“Why do I give to other people” is an important question to ask yourself if you find that you can’t help but help others—either as a professional healer or as someone who is often in the role of the nurturer in relationships.

I’ll be honest; until I started classes at the BPI, I didn’t even ask myself this question. I was just unconsciously and compulsively “helping” certain types of people that would come into my life (cute young Queers in distress was my particular poison). Eventually, I managed to burn myself out entirely and ended up angry and resentful towards a lot of people (myself included).

At the time, I had a lot of unresolved trauma around female-bodied people—I was trying to heal myself by helping others. 

Mind you, none of these people ever asked me for anything—I fully and wholly cooked up these dysfunctional dynamics myself. I think I was looking for a sense of purpose and grounding. And in hindsight, I would say I was somewhat attracted to the drama these relationships would bring into my life.

I often say that the BPI sobered me up from my addiction to drama, and it’s true. An instructor called me out in no time for being a compulsive healer. “But I SHOULD help other people; I have so much love to give and so many resources!” Did I tho?! When I really took a look at this, I found that I was actually bringing my own unconscious wounds into the dynamic, and it kept me hooked on the validation I was getting. Are those generous and altruistic behaviors? No. I was being emotionally immature and codependent. 

When I did the healing work I needed to do for myself and stepped down from my hero’s pedestal, I realized I had to be more conscious of who I was bringing into my life and for what reasons. 

Learning how to heal me first and foremost has created a much healthier container for me to be an effective healer.

Are you taking inventory around why you help people and how you’re going about it? It may be time to examine some of the sobering questions I’ve had to answer for myself.

Are you trying to heal your own emotional wounds indirectly through helping others? A good clue is if you have a bunch of people in your life that you feel like you “should” be supporting. Do you feel an intense “need” to be of service to these people? Do these relationships make you feel drained and resentful? I remember a particularly revealing conversation with myself when I started asking who, of all the people in my life, am I actually having fun with? I didn’t love the answer.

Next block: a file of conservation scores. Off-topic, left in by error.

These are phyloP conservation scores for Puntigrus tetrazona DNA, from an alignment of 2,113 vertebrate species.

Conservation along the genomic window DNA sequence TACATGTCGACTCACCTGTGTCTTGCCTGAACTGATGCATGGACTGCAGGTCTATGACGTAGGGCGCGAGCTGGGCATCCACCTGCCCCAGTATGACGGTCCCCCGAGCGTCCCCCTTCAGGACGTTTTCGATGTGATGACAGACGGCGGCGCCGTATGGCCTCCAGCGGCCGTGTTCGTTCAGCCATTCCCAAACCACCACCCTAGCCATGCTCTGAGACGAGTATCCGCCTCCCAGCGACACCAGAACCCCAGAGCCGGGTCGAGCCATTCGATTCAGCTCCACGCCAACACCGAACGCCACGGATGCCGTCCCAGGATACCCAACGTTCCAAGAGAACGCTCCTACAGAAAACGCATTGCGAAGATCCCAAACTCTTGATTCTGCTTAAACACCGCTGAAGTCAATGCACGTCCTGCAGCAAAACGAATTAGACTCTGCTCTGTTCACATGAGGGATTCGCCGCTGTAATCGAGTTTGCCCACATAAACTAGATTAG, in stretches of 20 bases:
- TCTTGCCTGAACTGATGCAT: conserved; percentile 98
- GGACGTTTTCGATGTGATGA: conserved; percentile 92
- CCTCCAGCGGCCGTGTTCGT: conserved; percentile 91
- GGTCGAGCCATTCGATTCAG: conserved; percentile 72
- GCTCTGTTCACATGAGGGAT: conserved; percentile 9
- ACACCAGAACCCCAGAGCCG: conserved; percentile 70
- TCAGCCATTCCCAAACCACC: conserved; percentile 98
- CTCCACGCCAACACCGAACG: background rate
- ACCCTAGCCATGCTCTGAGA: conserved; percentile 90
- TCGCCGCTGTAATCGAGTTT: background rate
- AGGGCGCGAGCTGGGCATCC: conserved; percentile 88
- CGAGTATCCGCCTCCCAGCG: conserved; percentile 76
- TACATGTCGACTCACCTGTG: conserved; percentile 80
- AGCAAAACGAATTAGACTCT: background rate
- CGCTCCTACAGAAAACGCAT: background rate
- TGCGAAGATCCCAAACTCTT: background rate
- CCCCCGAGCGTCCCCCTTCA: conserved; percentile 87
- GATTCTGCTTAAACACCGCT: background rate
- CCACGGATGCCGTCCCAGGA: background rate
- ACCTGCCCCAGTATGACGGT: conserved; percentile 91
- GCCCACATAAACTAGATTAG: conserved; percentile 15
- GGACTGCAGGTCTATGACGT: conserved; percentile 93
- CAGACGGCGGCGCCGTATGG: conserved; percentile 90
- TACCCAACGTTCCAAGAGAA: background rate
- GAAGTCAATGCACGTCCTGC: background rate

Are you trying to fix or save people? Do you see the people you’re going out of your way to show up for as helpless? Do you easily feel sorry for people? If you get honest with yourself, do you really respect these people? This is not healing btw; it’s being in judgment of someone and viewing them as broken—then getting a big ol’ dose of validation when you “help” them. Please don’t repeat this……but I used to feel this way about introverts. I would literally seek them out at a party so they wouldn’t be so “helpless and alone.” I hope you’re laughing right now—because you should be. #sorryquietpeople 

Do you love drama?! I do! Which makes sense—drama is defined as an exciting, emotional, or unexpected series of events or circumstances. No wonder so many of us love it! The trick is to find the right kind of drama. Now that I’m more aware of my brain’s desire for an adventure, I intentionally give myself doses of drama in healthy ways by reading juicy novels, creating outrageous art, kickboxing, traveling, watching a movie, listening to podcasts …anything. Literally, ANYTHING is better than letting my brain get bored and restless. 

Do you want to matter and be significant? This is the big one. We all want this—humans are altruistic by nature, and we crave a sense of purpose. I want to matter and do my part to bring more healing into the world, but I also want my healing work to be intentional and clean and not leave any party feeling used or drained. 

I’m now choosing to do the best I can to be a healer in its truest sense—meticulously conscious of why I heal, who I heal, and how I heal.

Coming soon—Part Two: How to be a healthy healer.

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Blog post written by Three Brodsky, a student and staff member at The Boulder Psychic Institute.

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